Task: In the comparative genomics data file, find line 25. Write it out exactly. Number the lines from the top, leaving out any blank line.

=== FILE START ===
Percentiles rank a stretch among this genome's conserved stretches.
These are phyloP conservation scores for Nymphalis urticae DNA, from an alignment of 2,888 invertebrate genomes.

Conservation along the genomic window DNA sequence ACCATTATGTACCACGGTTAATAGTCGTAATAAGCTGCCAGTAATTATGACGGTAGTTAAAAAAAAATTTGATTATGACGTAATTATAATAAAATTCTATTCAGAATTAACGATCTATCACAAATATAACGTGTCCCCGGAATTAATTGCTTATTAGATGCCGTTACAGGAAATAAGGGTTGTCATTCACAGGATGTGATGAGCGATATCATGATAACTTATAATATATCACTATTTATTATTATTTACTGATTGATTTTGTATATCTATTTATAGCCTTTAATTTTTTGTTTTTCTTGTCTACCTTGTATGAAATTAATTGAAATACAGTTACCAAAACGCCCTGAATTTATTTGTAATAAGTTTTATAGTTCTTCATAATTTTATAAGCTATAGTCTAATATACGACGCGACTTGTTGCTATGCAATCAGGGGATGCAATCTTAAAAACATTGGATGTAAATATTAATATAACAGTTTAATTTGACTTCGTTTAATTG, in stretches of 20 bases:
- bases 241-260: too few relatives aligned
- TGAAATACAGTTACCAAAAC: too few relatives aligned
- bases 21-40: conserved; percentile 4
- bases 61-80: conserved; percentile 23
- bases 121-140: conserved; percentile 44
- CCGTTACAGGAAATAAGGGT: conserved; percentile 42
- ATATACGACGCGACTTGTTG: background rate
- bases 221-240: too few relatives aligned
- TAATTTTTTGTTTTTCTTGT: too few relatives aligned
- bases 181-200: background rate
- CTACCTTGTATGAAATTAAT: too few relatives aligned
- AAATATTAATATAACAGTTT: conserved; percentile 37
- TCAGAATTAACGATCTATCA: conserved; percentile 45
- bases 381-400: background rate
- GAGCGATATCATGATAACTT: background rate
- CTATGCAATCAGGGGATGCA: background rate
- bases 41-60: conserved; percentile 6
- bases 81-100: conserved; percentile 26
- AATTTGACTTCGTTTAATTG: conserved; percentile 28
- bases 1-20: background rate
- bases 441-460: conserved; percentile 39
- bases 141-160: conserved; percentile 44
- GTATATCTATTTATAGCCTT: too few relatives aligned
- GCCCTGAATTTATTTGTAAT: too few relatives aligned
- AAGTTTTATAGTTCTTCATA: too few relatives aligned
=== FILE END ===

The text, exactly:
- bases 141-160: conserved; percentile 44